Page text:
Long Term Forecasts 2016 – 2031
Report Published: August 2016
FEBRUARY UPDATE REPORT TO BE PUBLISHED SHORTLY
We’ve had a good run. And it’s not over yet.
Certainly, Australian growth will stay soft for the rest of this decade as we absorb the shock of falling mining investment, as the residential cycle turns down and until non-mining growth and business investment recover. But that’s a good outcome. There is minimal risk of recession. And other resources exporting countries have gone into recession.
Meanwhile, the world economy is staying weaker for longer, still recovering from the GFC. The newspapers are full of doom and gloom as Europe struggles out of rolling recessions in the face of concerns about viability of their banks, as Britain slowly exits the EU, and with concerns about the sustainability of growth in China. Only the US is doing well. It was always going to take a decade to absorb the excess capacity created during the pre-GFC boom until investment came through to boost growth. We think the US will end up driving world recovery. But it will take time.
Australia’s main issues are domestic. With the end of the mining boom, we face a protracted and difficult structural change involving rebuilding of dollar-exposed industries and recovery in non-mining growth and investment. That will take time.
Accordingly, the next three years will be a long and difficult transition towards balanced growth with the next stage involving:
- Another three years of falling mining construction taking the total decline to 74% below the peak.
- Working through the structural shift from a mining investment-driven economy back to the balanced growth we had before the mining boom. However, rebuilding non-mining growth and investment will be agonisingly slow.
- Falling residential building, a key driver of growth over the last three years,
Recovery in infrastructure spending by governments,
- Major regional and industry shifts,
- Recovery in finance and business services as non-mining growth and investment gradually build momentum.
Soft growth means that:
- Employment growth will be weak and the unemployment rate will rise.
- Inflation in prices and wages won’t be a problem this decade.
- Interest rates should remain low but could go even lower if the dollar appreciates again, or if the economy weakens. We have a large buffer and don’t have to follow increases in US cash rates. Bond rates, however are a different story. While bond rates look like staying lower for longer, in the medium term we expect them to rise significantly, starting in the United States with Australia following.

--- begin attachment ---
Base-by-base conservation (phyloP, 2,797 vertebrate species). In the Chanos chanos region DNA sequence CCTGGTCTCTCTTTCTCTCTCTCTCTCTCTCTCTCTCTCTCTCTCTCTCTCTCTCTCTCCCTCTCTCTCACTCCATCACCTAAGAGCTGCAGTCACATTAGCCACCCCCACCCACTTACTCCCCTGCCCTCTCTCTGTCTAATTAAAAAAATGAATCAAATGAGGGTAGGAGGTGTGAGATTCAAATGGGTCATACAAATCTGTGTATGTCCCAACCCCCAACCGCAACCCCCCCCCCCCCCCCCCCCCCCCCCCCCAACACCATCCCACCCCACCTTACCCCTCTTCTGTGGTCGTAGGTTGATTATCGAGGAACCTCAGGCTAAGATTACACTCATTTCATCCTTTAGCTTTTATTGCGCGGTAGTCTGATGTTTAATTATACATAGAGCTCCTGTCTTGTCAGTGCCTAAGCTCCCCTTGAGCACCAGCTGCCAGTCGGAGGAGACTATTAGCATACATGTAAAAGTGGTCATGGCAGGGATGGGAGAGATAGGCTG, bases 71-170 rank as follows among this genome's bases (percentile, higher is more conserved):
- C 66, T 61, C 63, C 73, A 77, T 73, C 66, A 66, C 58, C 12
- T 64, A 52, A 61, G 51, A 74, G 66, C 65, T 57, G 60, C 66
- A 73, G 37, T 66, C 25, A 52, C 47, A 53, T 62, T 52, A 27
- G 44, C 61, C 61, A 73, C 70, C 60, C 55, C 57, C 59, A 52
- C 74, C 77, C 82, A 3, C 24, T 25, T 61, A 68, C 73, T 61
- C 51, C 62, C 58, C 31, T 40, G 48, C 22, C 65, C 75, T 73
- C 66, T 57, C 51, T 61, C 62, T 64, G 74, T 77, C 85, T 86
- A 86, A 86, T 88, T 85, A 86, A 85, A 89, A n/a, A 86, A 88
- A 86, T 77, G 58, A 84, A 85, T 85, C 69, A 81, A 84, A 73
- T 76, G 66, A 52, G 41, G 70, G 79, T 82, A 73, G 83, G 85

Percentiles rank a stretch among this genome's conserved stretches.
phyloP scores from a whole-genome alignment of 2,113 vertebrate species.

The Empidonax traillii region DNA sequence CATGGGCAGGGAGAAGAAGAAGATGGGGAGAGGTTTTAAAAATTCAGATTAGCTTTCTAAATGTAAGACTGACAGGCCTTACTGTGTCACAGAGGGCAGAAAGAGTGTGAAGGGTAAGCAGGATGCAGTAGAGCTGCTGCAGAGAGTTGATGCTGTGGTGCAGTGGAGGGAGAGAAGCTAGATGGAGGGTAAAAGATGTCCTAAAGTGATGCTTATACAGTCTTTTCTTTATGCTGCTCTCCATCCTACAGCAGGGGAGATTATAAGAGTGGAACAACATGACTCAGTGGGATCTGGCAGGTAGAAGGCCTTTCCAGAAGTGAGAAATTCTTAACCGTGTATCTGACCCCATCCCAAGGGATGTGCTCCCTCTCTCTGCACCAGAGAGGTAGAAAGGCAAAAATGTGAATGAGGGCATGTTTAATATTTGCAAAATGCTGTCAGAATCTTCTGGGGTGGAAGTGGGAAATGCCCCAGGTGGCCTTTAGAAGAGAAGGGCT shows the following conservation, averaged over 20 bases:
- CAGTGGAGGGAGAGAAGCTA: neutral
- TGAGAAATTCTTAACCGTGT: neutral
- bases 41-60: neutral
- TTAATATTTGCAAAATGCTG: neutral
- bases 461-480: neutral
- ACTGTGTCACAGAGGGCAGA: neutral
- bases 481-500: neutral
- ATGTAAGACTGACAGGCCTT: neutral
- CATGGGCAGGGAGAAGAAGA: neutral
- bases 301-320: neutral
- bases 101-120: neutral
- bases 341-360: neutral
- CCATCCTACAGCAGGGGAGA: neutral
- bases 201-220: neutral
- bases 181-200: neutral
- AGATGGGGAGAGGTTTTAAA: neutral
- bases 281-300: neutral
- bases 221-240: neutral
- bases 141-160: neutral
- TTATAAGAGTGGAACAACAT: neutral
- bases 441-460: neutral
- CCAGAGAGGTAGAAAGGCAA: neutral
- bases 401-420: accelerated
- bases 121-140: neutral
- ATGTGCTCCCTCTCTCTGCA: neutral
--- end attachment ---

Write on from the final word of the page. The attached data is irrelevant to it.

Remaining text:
Overall, GDP growth is expected to be below trend, averaging 2.5 per cent per annum for the rest of this decade. The next three years will be challenging times much like the last two years, with major differences across states, regions, towns and capital cities.
The clever country has a challenging time ahead. We need to prepare for what will be a very different economy in five years’ time.
A subscription to Long Term Forecasts 2016 – 2031 report includes:
- The main Long Term Forecasts 2016 – 2031 report
- Update Report in February 2017, providing new commentary and forecasts
- Access to our team of economists through to April 2017 to discuss implications of forecasts, methodologies etc.
- Individual chapters contain detailed coverage of specific areas along with a summary table of key drivers and directions:
- Outlook for the global economy, the Australian dollar and Australia’s external trade
- Population and the labour market
- Household income and consumer demand
- Government spending Investment – public, business and private
- Wages growth, price inflation and interest rates
Industry prospects, including the sub-components of the Manufacturing industry
The Long Term Forecasts 2016 – 2031 online service provides supplementary information in electronic format, including access to our website to download chapters in PDF format, and charts and tables in MS Excel from both the main report and February 2017 Update. The online service provides quarterly updates of forecasts of key variables – available after the release of the June and December quarter National Accounts releases. Online access may be shared with up to four other staff members for greater utilisation of the service.
JUNE 2016 NATIONAL ACCOUNTS QUARTERLY UPDATE – SEPTEMBER 2016
Excel document files for download by subscribers.
LTF – JUNE 2016 NATIONAL ACCOUNTS QTRLY UPDATE (28.09.2016) (xls, 97 KB)
REPORT – AUGUST 2016
Adobe PDF document files for download by subscribers.
FULL REPORT: LONG TERM FORECASTS 2016 – 2031 (pdf, 2.53 MB)
EXECUTIVE SUMMARY (pdf, 241 KB)
OVERVIEW (pdf, 408 KB)
INTRODUCTION (pdf, 229 KB)
CHAPTER 1 – THE WORLD ECONOMY, EXCHANGE RATES AND TRADE (pdf, 422 KB)
CHAPTER 2 – THE LABOUR MARKET AND POPULATION TRENDS (pdf, 370 KB)
CHAPTER 3 – CONSUMER DEMAND FORECASTS (pdf, 388 KB)
CHAPTER 4 – GOVERNMENT SPENDING AND FISCAL POLICY (pdf, 430 KB)
CHAPTER 5 – INVESTMENT FORECASTS (pdf, 746 KB)
CHAPTER 6 – PRICES, WAGES AND INTEREST RATES (pdf, 372 KB)
CHAPTER 7 – INDUSTRY PROSPECTS (pdf, 435 KB)
CHAPTER 8 – OUTLOOK FOR THE MAJOR MANUFACTURING INDUSTRY SECTORS (pdf, 511 KB)
TABLES – AUGUST 2016
Excel document files for download by subscribers.
TABLES: LTF 2016 REPORT (xls, 1.59 MB)
CHARTS – AUGUST 2016
PowerPoint document files for download by subscribers.
CHARTS: LTF 2016 REPORT (ppt, 2.68 MB)